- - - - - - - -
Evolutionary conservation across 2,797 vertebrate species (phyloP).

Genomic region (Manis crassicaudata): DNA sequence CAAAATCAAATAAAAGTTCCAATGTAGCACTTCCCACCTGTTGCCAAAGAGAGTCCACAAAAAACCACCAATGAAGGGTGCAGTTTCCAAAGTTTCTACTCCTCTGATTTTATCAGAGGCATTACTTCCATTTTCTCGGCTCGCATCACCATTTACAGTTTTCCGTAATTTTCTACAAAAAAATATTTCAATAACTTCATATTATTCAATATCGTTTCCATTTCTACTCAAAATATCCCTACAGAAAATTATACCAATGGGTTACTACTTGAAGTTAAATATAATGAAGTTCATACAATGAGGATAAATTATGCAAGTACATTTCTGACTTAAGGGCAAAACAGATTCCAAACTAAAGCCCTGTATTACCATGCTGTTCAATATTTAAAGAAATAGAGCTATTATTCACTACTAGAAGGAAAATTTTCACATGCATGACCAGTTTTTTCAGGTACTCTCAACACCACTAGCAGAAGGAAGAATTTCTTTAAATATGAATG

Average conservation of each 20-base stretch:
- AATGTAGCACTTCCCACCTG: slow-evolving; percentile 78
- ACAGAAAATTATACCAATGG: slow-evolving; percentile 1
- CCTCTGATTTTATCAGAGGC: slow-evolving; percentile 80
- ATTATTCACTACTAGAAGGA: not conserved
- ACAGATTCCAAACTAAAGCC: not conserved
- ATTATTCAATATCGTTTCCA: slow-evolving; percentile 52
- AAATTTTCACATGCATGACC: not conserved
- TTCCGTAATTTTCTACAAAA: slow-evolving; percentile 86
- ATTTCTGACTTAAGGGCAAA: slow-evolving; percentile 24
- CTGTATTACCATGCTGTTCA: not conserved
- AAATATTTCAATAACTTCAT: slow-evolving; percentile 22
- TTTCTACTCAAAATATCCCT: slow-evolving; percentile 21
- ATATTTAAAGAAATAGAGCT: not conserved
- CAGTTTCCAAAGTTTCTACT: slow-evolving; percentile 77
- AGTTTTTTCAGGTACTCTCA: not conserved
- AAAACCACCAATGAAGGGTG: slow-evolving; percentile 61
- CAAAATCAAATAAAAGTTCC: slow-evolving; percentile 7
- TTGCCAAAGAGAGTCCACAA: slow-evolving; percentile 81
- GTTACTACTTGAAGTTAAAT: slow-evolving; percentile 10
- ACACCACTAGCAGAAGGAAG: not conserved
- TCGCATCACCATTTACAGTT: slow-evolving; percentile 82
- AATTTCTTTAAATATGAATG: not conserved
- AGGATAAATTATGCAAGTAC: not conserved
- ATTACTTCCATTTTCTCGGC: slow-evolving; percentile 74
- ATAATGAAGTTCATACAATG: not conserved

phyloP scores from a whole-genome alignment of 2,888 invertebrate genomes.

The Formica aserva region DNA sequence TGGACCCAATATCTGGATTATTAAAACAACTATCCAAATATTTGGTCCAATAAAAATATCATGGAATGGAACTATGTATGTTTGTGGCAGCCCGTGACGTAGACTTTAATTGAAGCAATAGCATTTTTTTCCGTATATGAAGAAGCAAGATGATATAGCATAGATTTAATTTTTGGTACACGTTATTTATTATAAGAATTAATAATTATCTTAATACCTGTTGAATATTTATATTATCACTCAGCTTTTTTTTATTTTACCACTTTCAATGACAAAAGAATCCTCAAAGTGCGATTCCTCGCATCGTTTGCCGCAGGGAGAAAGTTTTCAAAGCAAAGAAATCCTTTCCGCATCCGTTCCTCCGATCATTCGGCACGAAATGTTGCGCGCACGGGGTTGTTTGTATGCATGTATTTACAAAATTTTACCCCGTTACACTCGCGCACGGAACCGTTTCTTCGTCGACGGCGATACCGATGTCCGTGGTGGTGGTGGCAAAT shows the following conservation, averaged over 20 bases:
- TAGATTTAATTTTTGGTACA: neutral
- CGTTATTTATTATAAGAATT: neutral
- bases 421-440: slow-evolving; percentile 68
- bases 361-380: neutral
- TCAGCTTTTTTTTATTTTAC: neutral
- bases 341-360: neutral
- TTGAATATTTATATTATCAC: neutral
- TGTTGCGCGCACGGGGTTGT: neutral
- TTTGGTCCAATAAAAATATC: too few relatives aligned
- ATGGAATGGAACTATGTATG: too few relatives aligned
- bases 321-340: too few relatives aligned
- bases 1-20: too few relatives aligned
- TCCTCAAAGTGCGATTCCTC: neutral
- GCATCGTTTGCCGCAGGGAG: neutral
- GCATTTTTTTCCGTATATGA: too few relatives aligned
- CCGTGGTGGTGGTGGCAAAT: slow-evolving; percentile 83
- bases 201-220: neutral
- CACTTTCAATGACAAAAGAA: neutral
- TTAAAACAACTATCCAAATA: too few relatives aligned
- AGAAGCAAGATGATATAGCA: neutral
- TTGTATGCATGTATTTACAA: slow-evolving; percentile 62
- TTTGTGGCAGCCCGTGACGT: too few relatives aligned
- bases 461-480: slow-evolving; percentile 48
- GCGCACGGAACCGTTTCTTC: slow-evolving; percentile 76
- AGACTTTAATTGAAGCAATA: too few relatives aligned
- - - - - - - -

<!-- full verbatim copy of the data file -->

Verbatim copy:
Evolutionary conservation across 2,797 vertebrate species (phyloP).

Genomic region (Manis crassicaudata): DNA sequence CAAAATCAAATAAAAGTTCCAATGTAGCACTTCCCACCTGTTGCCAAAGAGAGTCCACAAAAAACCACCAATGAAGGGTGCAGTTTCCAAAGTTTCTACTCCTCTGATTTTATCAGAGGCATTACTTCCATTTTCTCGGCTCGCATCACCATTTACAGTTTTCCGTAATTTTCTACAAAAAAATATTTCAATAACTTCATATTATTCAATATCGTTTCCATTTCTACTCAAAATATCCCTACAGAAAATTATACCAATGGGTTACTACTTGAAGTTAAATATAATGAAGTTCATACAATGAGGATAAATTATGCAAGTACATTTCTGACTTAAGGGCAAAACAGATTCCAAACTAAAGCCCTGTATTACCATGCTGTTCAATATTTAAAGAAATAGAGCTATTATTCACTACTAGAAGGAAAATTTTCACATGCATGACCAGTTTTTTCAGGTACTCTCAACACCACTAGCAGAAGGAAGAATTTCTTTAAATATGAATG

Average conservation of each 20-base stretch:
- AATGTAGCACTTCCCACCTG: slow-evolving; percentile 78
- ACAGAAAATTATACCAATGG: slow-evolving; percentile 1
- CCTCTGATTTTATCAGAGGC: slow-evolving; percentile 80
- ATTATTCACTACTAGAAGGA: not conserved
- ACAGATTCCAAACTAAAGCC: not conserved
- ATTATTCAATATCGTTTCCA: slow-evolving; percentile 52
- AAATTTTCACATGCATGACC: not conserved
- TTCCGTAATTTTCTACAAAA: slow-evolving; percentile 86
- ATTTCTGACTTAAGGGCAAA: slow-evolving; percentile 24
- CTGTATTACCATGCTGTTCA: not conserved
- AAATATTTCAATAACTTCAT: slow-evolving; percentile 22
- TTTCTACTCAAAATATCCCT: slow-evolving; percentile 21
- ATATTTAAAGAAATAGAGCT: not conserved
- CAGTTTCCAAAGTTTCTACT: slow-evolving; percentile 77
- AGTTTTTTCAGGTACTCTCA: not conserved
- AAAACCACCAATGAAGGGTG: slow-evolving; percentile 61
- CAAAATCAAATAAAAGTTCC: slow-evolving; percentile 7
- TTGCCAAAGAGAGTCCACAA: slow-evolving; percentile 81
- GTTACTACTTGAAGTTAAAT: slow-evolving; percentile 10
- ACACCACTAGCAGAAGGAAG: not conserved
- TCGCATCACCATTTACAGTT: slow-evolving; percentile 82
- AATTTCTTTAAATATGAATG: not conserved
- AGGATAAATTATGCAAGTAC: not conserved
- ATTACTTCCATTTTCTCGGC: slow-evolving; percentile 74
- ATAATGAAGTTCATACAATG: not conserved

phyloP scores from a whole-genome alignment of 2,888 invertebrate genomes.

The Formica aserva region DNA sequence TGGACCCAATATCTGGATTATTAAAACAACTATCCAAATATTTGGTCCAATAAAAATATCATGGAATGGAACTATGTATGTTTGTGGCAGCCCGTGACGTAGACTTTAATTGAAGCAATAGCATTTTTTTCCGTATATGAAGAAGCAAGATGATATAGCATAGATTTAATTTTTGGTACACGTTATTTATTATAAGAATTAATAATTATCTTAATACCTGTTGAATATTTATATTATCACTCAGCTTTTTTTTATTTTACCACTTTCAATGACAAAAGAATCCTCAAAGTGCGATTCCTCGCATCGTTTGCCGCAGGGAGAAAGTTTTCAAAGCAAAGAAATCCTTTCCGCATCCGTTCCTCCGATCATTCGGCACGAAATGTTGCGCGCACGGGGTTGTTTGTATGCATGTATTTACAAAATTTTACCCCGTTACACTCGCGCACGGAACCGTTTCTTCGTCGACGGCGATACCGATGTCCGTGGTGGTGGTGGCAAAT shows the following conservation, averaged over 20 bases:
- TAGATTTAATTTTTGGTACA: neutral
- CGTTATTTATTATAAGAATT: neutral
- bases 421-440: slow-evolving; percentile 68
- bases 361-380: neutral
- TCAGCTTTTTTTTATTTTAC: neutral
- bases 341-360: neutral
- TTGAATATTTATATTATCAC: neutral
- TGTTGCGCGCACGGGGTTGT: neutral
- TTTGGTCCAATAAAAATATC: too few relatives aligned
- ATGGAATGGAACTATGTATG: too few relatives aligned
- bases 321-340: too few relatives aligned
- bases 1-20: too few relatives aligned
- TCCTCAAAGTGCGATTCCTC: neutral
- GCATCGTTTGCCGCAGGGAG: neutral
- GCATTTTTTTCCGTATATGA: too few relatives aligned
- CCGTGGTGGTGGTGGCAAAT: slow-evolving; percentile 83
- bases 201-220: neutral
- CACTTTCAATGACAAAAGAA: neutral
- TTAAAACAACTATCCAAATA: too few relatives aligned
- AGAAGCAAGATGATATAGCA: neutral
- TTGTATGCATGTATTTACAA: slow-evolving; percentile 62
- TTTGTGGCAGCCCGTGACGT: too few relatives aligned
- bases 461-480: slow-evolving; percentile 48
- GCGCACGGAACCGTTTCTTC: slow-evolving; percentile 76
- AGACTTTAATTGAAGCAATA: too few relatives aligned